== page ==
Twitter removed faked accounts: Influencers lost thousands of followers

News - Feb 03, 2020

Twitter is so serious about removing inactive and fake accounts that feeds of users have for days been flooded with tweets with the question “Where have my followers gone?” The more followers a user has, the more of them s/he has lost – everything has been done pretty much proportionately.

Well, the action had been announced at end-2019, but it was delayed due to a number of reasons, one of them being the fact that it would have deleted deceased users’ accounts, so it took some time to separate bot ones from those memorialising people who were no longer with us.

The company has announced that, following users’ reactions, it decided to put a pause to everything and look for a way to protect the accounts kept by families of the deceased, including all their posts, in order to memorialise them. Therefore, it will not remove inactive accounts before this function is secured.

Thus user accounts on Twitter which were inactive for long were removed at end-January. Twitter planned to remove inactive accounts in order to be able to present more precise information that people could trust. But it also wants to foster more active use of Twitter after registration. The company contacted some account holders who had not logged in for more than six months in order to warn them that their accounts might be removed on the following day if they remained inactive. The deactivation deadline was December 11.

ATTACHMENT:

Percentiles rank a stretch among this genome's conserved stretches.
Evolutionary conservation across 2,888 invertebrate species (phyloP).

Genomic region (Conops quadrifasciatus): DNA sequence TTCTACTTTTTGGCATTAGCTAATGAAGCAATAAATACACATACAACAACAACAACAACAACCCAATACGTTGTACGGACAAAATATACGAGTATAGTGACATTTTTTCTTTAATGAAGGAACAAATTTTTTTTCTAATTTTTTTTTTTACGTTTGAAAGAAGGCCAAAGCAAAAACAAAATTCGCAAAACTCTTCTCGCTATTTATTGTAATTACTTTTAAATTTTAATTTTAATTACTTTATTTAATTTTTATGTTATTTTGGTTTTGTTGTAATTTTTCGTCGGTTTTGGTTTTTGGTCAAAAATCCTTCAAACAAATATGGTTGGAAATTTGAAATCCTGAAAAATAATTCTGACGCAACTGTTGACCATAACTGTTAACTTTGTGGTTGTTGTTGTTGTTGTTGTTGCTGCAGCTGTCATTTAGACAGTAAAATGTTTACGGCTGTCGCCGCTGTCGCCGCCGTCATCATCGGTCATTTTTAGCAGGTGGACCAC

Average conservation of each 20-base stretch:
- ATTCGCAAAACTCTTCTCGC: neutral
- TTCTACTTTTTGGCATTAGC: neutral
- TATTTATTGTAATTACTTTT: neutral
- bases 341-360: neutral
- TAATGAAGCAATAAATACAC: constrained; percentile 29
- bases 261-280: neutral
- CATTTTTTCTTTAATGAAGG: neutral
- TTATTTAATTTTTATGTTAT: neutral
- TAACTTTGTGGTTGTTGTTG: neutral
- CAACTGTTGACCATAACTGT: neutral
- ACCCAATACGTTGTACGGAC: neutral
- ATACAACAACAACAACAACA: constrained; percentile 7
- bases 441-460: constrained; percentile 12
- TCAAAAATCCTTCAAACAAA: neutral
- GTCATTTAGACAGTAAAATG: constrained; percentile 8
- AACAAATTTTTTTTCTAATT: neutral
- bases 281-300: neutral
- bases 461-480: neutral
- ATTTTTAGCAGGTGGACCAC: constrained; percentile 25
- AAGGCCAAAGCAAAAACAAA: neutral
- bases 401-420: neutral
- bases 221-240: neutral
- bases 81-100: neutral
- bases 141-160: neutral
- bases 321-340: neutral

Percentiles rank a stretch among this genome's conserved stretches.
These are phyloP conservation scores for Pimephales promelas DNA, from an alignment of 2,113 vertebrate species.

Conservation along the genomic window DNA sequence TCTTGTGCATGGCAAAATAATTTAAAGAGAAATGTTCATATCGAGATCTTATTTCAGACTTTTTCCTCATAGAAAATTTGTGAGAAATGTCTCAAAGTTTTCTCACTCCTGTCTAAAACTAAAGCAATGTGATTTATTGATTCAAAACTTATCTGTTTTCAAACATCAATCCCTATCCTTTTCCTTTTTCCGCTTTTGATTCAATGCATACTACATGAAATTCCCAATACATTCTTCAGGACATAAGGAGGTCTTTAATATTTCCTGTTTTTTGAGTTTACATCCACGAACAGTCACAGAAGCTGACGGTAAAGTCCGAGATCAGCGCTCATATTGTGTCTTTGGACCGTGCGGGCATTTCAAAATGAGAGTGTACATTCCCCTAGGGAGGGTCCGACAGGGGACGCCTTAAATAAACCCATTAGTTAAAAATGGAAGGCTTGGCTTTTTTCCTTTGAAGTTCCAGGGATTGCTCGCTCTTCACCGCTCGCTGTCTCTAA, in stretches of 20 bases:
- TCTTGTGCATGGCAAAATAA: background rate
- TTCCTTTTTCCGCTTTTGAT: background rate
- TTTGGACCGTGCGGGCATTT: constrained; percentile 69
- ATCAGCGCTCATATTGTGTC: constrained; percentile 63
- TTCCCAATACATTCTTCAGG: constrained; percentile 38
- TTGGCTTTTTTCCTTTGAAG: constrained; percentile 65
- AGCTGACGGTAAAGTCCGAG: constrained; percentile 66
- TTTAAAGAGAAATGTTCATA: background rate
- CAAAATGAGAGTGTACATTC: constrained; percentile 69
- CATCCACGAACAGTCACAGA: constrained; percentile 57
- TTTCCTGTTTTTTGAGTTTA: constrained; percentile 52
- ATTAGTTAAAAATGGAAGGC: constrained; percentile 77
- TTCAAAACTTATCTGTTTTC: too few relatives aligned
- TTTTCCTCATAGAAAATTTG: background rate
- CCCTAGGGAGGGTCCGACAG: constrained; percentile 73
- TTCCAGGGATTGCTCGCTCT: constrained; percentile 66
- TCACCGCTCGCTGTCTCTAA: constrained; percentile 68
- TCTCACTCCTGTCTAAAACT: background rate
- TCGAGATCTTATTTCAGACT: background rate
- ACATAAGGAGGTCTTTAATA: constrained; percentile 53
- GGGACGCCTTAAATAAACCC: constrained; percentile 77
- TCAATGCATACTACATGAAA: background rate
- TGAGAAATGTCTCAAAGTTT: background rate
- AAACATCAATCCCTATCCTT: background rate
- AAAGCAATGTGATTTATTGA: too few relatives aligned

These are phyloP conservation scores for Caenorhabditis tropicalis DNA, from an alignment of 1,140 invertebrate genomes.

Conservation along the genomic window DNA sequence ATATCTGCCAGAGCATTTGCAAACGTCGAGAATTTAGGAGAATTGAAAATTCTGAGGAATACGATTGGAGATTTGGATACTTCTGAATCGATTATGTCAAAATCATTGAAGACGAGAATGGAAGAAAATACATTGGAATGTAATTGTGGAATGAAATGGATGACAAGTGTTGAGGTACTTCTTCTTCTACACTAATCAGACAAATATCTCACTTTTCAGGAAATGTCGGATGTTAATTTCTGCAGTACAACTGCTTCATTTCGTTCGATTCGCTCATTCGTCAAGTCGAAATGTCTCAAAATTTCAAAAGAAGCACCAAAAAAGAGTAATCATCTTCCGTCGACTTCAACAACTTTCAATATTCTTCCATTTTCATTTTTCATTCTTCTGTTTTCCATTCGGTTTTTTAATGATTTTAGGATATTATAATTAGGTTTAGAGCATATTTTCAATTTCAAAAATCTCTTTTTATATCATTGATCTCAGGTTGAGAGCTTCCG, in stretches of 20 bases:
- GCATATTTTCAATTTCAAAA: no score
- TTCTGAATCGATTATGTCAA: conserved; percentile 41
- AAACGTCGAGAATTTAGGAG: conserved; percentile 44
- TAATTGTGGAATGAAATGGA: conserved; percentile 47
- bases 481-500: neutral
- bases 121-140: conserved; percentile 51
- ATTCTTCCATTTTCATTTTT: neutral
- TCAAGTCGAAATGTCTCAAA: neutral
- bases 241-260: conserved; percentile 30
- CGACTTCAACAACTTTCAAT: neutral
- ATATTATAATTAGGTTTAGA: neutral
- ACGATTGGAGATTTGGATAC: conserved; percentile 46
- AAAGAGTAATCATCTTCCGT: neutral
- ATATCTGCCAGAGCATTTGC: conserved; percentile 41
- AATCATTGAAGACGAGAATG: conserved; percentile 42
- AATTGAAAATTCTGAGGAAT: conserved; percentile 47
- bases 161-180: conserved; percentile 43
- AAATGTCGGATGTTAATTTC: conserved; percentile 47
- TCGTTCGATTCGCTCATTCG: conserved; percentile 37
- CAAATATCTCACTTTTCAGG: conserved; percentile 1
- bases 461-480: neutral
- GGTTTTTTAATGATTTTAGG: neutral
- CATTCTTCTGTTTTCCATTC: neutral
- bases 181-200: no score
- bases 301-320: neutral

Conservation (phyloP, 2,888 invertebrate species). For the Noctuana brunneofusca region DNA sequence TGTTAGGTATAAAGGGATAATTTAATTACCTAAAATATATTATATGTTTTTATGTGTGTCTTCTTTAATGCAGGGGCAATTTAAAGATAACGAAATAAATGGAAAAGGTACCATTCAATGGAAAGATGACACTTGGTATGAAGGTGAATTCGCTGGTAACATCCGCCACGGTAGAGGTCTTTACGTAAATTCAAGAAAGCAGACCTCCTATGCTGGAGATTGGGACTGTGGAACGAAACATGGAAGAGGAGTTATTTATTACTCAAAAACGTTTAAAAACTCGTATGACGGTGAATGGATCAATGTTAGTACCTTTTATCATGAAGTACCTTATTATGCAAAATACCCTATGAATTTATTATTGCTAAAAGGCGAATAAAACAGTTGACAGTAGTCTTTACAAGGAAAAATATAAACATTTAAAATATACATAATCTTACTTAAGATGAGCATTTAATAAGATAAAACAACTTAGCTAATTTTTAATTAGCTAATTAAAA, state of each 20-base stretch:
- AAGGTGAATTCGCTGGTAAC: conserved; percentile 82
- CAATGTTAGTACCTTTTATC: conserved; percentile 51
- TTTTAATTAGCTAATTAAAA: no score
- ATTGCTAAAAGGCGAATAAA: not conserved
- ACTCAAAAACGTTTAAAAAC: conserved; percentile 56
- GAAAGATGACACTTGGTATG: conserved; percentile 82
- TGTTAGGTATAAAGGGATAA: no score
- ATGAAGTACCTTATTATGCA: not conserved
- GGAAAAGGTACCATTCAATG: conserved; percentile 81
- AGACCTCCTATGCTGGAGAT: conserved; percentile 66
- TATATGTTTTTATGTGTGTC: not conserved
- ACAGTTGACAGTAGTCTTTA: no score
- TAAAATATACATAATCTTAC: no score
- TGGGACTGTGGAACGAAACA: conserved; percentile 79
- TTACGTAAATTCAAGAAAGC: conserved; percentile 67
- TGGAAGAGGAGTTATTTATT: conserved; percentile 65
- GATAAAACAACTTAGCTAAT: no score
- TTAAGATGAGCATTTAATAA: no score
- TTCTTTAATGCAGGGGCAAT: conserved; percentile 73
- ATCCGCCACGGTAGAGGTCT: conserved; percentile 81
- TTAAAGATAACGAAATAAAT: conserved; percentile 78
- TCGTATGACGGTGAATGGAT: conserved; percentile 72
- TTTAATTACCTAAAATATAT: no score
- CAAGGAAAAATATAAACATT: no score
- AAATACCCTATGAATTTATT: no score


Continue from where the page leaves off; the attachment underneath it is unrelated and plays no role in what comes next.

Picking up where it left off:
What remains unclear is that whether the names of the deleted accounts will be available to other users.

The situation is no better in Hollywood: many celebrities have been affected by losing exceptionally large numbers of followers.

For instance, TV host and stand-up comedian Ellen DeGeneres is followed by 74.4 million people, including up to 58 percent fake accounts.

The second most affected celebrity is singer and actress Katy Perry, with 53 percent fake accounts. Behind her is reality star Kourtney Kardashian, with a total of 80 million followers, including nearly a half – 49 percent fake ones.

The same rate of bots is registered for singer Taylor Swift, with 119 million followers. Behind her are Korean superstars BTS, followed by 19 million people, including almost 49 percent fake ones.



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